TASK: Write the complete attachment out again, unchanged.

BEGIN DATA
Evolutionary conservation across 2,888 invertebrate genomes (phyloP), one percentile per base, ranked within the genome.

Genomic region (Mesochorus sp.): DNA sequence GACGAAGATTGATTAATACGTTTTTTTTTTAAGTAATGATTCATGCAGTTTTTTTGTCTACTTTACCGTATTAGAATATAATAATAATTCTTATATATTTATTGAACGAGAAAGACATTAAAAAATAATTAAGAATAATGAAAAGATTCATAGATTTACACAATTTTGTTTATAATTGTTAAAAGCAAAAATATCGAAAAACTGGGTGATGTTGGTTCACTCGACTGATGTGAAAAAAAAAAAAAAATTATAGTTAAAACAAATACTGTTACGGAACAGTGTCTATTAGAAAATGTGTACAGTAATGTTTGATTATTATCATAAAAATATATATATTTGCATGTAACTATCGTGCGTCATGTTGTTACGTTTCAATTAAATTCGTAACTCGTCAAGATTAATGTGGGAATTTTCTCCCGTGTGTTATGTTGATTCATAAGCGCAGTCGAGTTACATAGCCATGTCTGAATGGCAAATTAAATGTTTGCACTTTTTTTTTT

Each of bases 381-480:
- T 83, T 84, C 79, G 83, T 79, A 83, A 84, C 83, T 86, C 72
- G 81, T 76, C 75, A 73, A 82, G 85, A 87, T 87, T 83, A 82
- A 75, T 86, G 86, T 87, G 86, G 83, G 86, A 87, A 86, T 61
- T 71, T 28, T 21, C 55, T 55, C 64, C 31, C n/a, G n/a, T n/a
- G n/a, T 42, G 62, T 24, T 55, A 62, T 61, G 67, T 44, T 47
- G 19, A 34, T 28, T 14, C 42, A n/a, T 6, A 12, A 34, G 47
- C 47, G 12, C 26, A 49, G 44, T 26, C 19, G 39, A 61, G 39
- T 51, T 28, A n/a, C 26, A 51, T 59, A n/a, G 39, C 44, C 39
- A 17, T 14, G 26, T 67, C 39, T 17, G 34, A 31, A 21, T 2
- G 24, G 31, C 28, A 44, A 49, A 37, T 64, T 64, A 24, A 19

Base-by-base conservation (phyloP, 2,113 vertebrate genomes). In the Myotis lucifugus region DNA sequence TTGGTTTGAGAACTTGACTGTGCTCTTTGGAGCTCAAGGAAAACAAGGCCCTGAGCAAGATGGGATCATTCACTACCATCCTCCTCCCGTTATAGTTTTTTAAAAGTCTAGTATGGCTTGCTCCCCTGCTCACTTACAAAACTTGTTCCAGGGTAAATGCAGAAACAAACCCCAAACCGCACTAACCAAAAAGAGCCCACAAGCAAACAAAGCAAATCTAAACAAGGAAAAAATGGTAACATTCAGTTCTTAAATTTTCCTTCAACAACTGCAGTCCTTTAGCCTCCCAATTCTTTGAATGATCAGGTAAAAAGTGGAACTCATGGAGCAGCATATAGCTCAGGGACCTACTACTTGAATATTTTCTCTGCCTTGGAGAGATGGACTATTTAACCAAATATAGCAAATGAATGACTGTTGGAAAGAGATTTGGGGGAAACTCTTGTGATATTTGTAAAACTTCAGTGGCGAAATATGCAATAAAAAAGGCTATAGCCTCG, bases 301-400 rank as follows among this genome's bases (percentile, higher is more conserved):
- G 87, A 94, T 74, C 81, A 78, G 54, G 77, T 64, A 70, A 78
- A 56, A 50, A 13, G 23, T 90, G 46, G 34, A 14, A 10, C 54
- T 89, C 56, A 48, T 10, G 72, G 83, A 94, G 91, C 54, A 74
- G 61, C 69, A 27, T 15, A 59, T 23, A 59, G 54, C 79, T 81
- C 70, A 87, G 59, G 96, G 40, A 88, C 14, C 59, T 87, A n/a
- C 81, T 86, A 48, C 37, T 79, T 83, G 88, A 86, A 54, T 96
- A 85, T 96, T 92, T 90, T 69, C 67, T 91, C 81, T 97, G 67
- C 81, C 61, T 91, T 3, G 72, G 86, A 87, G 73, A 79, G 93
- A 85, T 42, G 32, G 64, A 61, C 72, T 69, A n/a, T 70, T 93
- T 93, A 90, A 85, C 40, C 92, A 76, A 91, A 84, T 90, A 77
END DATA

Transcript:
Evolutionary conservation across 2,888 invertebrate genomes (phyloP), one percentile per base, ranked within the genome.

Genomic region (Mesochorus sp.): DNA sequence GACGAAGATTGATTAATACGTTTTTTTTTTAAGTAATGATTCATGCAGTTTTTTTGTCTACTTTACCGTATTAGAATATAATAATAATTCTTATATATTTATTGAACGAGAAAGACATTAAAAAATAATTAAGAATAATGAAAAGATTCATAGATTTACACAATTTTGTTTATAATTGTTAAAAGCAAAAATATCGAAAAACTGGGTGATGTTGGTTCACTCGACTGATGTGAAAAAAAAAAAAAAATTATAGTTAAAACAAATACTGTTACGGAACAGTGTCTATTAGAAAATGTGTACAGTAATGTTTGATTATTATCATAAAAATATATATATTTGCATGTAACTATCGTGCGTCATGTTGTTACGTTTCAATTAAATTCGTAACTCGTCAAGATTAATGTGGGAATTTTCTCCCGTGTGTTATGTTGATTCATAAGCGCAGTCGAGTTACATAGCCATGTCTGAATGGCAAATTAAATGTTTGCACTTTTTTTTTT

Each of bases 381-480:
- T 83, T 84, C 79, G 83, T 79, A 83, A 84, C 83, T 86, C 72
- G 81, T 76, C 75, A 73, A 82, G 85, A 87, T 87, T 83, A 82
- A 75, T 86, G 86, T 87, G 86, G 83, G 86, A 87, A 86, T 61
- T 71, T 28, T 21, C 55, T 55, C 64, C 31, C n/a, G n/a, T n/a
- G n/a, T 42, G 62, T 24, T 55, A 62, T 61, G 67, T 44, T 47
- G 19, A 34, T 28, T 14, C 42, A n/a, T 6, A 12, A 34, G 47
- C 47, G 12, C 26, A 49, G 44, T 26, C 19, G 39, A 61, G 39
- T 51, T 28, A n/a, C 26, A 51, T 59, A n/a, G 39, C 44, C 39
- A 17, T 14, G 26, T 67, C 39, T 17, G 34, A 31, A 21, T 2
- G 24, G 31, C 28, A 44, A 49, A 37, T 64, T 64, A 24, A 19

Base-by-base conservation (phyloP, 2,113 vertebrate genomes). In the Myotis lucifugus region DNA sequence TTGGTTTGAGAACTTGACTGTGCTCTTTGGAGCTCAAGGAAAACAAGGCCCTGAGCAAGATGGGATCATTCACTACCATCCTCCTCCCGTTATAGTTTTTTAAAAGTCTAGTATGGCTTGCTCCCCTGCTCACTTACAAAACTTGTTCCAGGGTAAATGCAGAAACAAACCCCAAACCGCACTAACCAAAAAGAGCCCACAAGCAAACAAAGCAAATCTAAACAAGGAAAAAATGGTAACATTCAGTTCTTAAATTTTCCTTCAACAACTGCAGTCCTTTAGCCTCCCAATTCTTTGAATGATCAGGTAAAAAGTGGAACTCATGGAGCAGCATATAGCTCAGGGACCTACTACTTGAATATTTTCTCTGCCTTGGAGAGATGGACTATTTAACCAAATATAGCAAATGAATGACTGTTGGAAAGAGATTTGGGGGAAACTCTTGTGATATTTGTAAAACTTCAGTGGCGAAATATGCAATAAAAAAGGCTATAGCCTCG, bases 301-400 rank as follows among this genome's bases (percentile, higher is more conserved):
- G 87, A 94, T 74, C 81, A 78, G 54, G 77, T 64, A 70, A 78
- A 56, A 50, A 13, G 23, T 90, G 46, G 34, A 14, A 10, C 54
- T 89, C 56, A 48, T 10, G 72, G 83, A 94, G 91, C 54, A 74
- G 61, C 69, A 27, T 15, A 59, T 23, A 59, G 54, C 79, T 81
- C 70, A 87, G 59, G 96, G 40, A 88, C 14, C 59, T 87, A n/a
- C 81, T 86, A 48, C 37, T 79, T 83, G 88, A 86, A 54, T 96
- A 85, T 96, T 92, T 90, T 69, C 67, T 91, C 81, T 97, G 67
- C 81, C 61, T 91, T 3, G 72, G 86, A 87, G 73, A 79, G 93
- A 85, T 42, G 32, G 64, A 61, C 72, T 69, A n/a, T 70, T 93
- T 93, A 90, A 85, C 40, C 92, A 76, A 91, A 84, T 90, A 77